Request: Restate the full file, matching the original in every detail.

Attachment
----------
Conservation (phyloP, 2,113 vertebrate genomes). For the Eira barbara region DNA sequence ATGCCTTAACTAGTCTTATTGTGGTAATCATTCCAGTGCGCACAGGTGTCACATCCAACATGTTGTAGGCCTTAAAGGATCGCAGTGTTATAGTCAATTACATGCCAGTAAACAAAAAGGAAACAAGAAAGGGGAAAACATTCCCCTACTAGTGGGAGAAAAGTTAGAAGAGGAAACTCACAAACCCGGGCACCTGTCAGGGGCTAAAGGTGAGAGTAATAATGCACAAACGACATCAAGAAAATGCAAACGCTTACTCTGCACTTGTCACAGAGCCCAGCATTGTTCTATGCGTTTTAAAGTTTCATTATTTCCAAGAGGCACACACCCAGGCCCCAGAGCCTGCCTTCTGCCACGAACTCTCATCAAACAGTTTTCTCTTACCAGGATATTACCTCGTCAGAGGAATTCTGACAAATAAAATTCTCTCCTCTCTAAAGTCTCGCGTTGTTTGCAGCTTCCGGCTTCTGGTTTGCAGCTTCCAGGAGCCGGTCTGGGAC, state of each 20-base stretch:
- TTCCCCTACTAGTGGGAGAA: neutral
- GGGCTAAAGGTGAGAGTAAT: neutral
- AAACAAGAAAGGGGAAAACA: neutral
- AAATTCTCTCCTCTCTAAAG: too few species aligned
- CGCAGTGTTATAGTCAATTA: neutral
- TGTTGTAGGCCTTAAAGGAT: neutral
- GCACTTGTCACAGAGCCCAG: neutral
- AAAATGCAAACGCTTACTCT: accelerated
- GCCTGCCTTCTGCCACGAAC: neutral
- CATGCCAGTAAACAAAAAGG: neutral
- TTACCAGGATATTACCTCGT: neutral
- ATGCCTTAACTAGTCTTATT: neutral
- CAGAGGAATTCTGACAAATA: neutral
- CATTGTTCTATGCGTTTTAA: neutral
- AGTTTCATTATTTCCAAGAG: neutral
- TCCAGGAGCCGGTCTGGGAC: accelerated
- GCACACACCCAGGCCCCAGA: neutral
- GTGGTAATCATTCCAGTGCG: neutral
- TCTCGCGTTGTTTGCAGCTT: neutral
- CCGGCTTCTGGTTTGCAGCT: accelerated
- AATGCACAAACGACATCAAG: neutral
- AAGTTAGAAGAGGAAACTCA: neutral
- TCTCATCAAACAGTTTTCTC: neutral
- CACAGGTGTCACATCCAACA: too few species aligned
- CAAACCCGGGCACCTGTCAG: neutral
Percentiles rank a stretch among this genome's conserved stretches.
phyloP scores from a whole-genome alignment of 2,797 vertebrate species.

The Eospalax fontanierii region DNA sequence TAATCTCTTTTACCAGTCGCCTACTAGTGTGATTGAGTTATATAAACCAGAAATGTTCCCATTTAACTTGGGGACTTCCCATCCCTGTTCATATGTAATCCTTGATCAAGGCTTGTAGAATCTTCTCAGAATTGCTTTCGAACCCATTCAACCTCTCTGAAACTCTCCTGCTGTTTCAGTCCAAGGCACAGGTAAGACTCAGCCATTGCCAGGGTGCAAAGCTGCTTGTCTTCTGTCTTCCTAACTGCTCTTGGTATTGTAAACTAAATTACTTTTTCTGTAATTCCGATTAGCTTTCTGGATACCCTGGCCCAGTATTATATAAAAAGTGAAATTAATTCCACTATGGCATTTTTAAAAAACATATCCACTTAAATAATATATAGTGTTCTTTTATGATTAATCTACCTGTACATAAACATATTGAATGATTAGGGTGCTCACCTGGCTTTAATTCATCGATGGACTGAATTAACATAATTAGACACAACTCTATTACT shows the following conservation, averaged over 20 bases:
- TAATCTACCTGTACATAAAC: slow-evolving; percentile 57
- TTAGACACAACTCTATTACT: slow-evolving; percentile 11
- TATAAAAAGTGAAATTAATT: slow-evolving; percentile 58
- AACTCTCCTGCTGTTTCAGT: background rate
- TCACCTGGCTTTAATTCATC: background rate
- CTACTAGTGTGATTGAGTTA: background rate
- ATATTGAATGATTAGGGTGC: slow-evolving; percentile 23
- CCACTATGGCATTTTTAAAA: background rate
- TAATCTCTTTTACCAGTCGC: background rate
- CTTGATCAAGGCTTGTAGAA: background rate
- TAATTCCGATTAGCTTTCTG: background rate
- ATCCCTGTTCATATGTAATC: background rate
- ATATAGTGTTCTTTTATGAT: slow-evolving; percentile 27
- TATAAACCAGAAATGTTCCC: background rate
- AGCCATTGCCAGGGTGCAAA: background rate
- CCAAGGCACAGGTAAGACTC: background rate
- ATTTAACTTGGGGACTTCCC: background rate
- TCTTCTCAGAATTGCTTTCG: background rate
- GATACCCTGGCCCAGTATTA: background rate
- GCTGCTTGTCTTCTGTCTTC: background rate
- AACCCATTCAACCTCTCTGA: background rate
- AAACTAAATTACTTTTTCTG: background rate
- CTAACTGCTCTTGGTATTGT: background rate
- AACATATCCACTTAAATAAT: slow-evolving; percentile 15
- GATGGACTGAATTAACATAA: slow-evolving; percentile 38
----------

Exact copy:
Conservation (phyloP, 2,113 vertebrate genomes). For the Eira barbara region DNA sequence ATGCCTTAACTAGTCTTATTGTGGTAATCATTCCAGTGCGCACAGGTGTCACATCCAACATGTTGTAGGCCTTAAAGGATCGCAGTGTTATAGTCAATTACATGCCAGTAAACAAAAAGGAAACAAGAAAGGGGAAAACATTCCCCTACTAGTGGGAGAAAAGTTAGAAGAGGAAACTCACAAACCCGGGCACCTGTCAGGGGCTAAAGGTGAGAGTAATAATGCACAAACGACATCAAGAAAATGCAAACGCTTACTCTGCACTTGTCACAGAGCCCAGCATTGTTCTATGCGTTTTAAAGTTTCATTATTTCCAAGAGGCACACACCCAGGCCCCAGAGCCTGCCTTCTGCCACGAACTCTCATCAAACAGTTTTCTCTTACCAGGATATTACCTCGTCAGAGGAATTCTGACAAATAAAATTCTCTCCTCTCTAAAGTCTCGCGTTGTTTGCAGCTTCCGGCTTCTGGTTTGCAGCTTCCAGGAGCCGGTCTGGGAC, state of each 20-base stretch:
- TTCCCCTACTAGTGGGAGAA: neutral
- GGGCTAAAGGTGAGAGTAAT: neutral
- AAACAAGAAAGGGGAAAACA: neutral
- AAATTCTCTCCTCTCTAAAG: too few species aligned
- CGCAGTGTTATAGTCAATTA: neutral
- TGTTGTAGGCCTTAAAGGAT: neutral
- GCACTTGTCACAGAGCCCAG: neutral
- AAAATGCAAACGCTTACTCT: accelerated
- GCCTGCCTTCTGCCACGAAC: neutral
- CATGCCAGTAAACAAAAAGG: neutral
- TTACCAGGATATTACCTCGT: neutral
- ATGCCTTAACTAGTCTTATT: neutral
- CAGAGGAATTCTGACAAATA: neutral
- CATTGTTCTATGCGTTTTAA: neutral
- AGTTTCATTATTTCCAAGAG: neutral
- TCCAGGAGCCGGTCTGGGAC: accelerated
- GCACACACCCAGGCCCCAGA: neutral
- GTGGTAATCATTCCAGTGCG: neutral
- TCTCGCGTTGTTTGCAGCTT: neutral
- CCGGCTTCTGGTTTGCAGCT: accelerated
- AATGCACAAACGACATCAAG: neutral
- AAGTTAGAAGAGGAAACTCA: neutral
- TCTCATCAAACAGTTTTCTC: neutral
- CACAGGTGTCACATCCAACA: too few species aligned
- CAAACCCGGGCACCTGTCAG: neutral
Percentiles rank a stretch among this genome's conserved stretches.
phyloP scores from a whole-genome alignment of 2,797 vertebrate species.

The Eospalax fontanierii region DNA sequence TAATCTCTTTTACCAGTCGCCTACTAGTGTGATTGAGTTATATAAACCAGAAATGTTCCCATTTAACTTGGGGACTTCCCATCCCTGTTCATATGTAATCCTTGATCAAGGCTTGTAGAATCTTCTCAGAATTGCTTTCGAACCCATTCAACCTCTCTGAAACTCTCCTGCTGTTTCAGTCCAAGGCACAGGTAAGACTCAGCCATTGCCAGGGTGCAAAGCTGCTTGTCTTCTGTCTTCCTAACTGCTCTTGGTATTGTAAACTAAATTACTTTTTCTGTAATTCCGATTAGCTTTCTGGATACCCTGGCCCAGTATTATATAAAAAGTGAAATTAATTCCACTATGGCATTTTTAAAAAACATATCCACTTAAATAATATATAGTGTTCTTTTATGATTAATCTACCTGTACATAAACATATTGAATGATTAGGGTGCTCACCTGGCTTTAATTCATCGATGGACTGAATTAACATAATTAGACACAACTCTATTACT shows the following conservation, averaged over 20 bases:
- TAATCTACCTGTACATAAAC: slow-evolving; percentile 57
- TTAGACACAACTCTATTACT: slow-evolving; percentile 11
- TATAAAAAGTGAAATTAATT: slow-evolving; percentile 58
- AACTCTCCTGCTGTTTCAGT: background rate
- TCACCTGGCTTTAATTCATC: background rate
- CTACTAGTGTGATTGAGTTA: background rate
- ATATTGAATGATTAGGGTGC: slow-evolving; percentile 23
- CCACTATGGCATTTTTAAAA: background rate
- TAATCTCTTTTACCAGTCGC: background rate
- CTTGATCAAGGCTTGTAGAA: background rate
- TAATTCCGATTAGCTTTCTG: background rate
- ATCCCTGTTCATATGTAATC: background rate
- ATATAGTGTTCTTTTATGAT: slow-evolving; percentile 27
- TATAAACCAGAAATGTTCCC: background rate
- AGCCATTGCCAGGGTGCAAA: background rate
- CCAAGGCACAGGTAAGACTC: background rate
- ATTTAACTTGGGGACTTCCC: background rate
- TCTTCTCAGAATTGCTTTCG: background rate
- GATACCCTGGCCCAGTATTA: background rate
- GCTGCTTGTCTTCTGTCTTC: background rate
- AACCCATTCAACCTCTCTGA: background rate
- AAACTAAATTACTTTTTCTG: background rate
- CTAACTGCTCTTGGTATTGT: background rate
- AACATATCCACTTAAATAAT: slow-evolving; percentile 15
- GATGGACTGAATTAACATAA: slow-evolving; percentile 38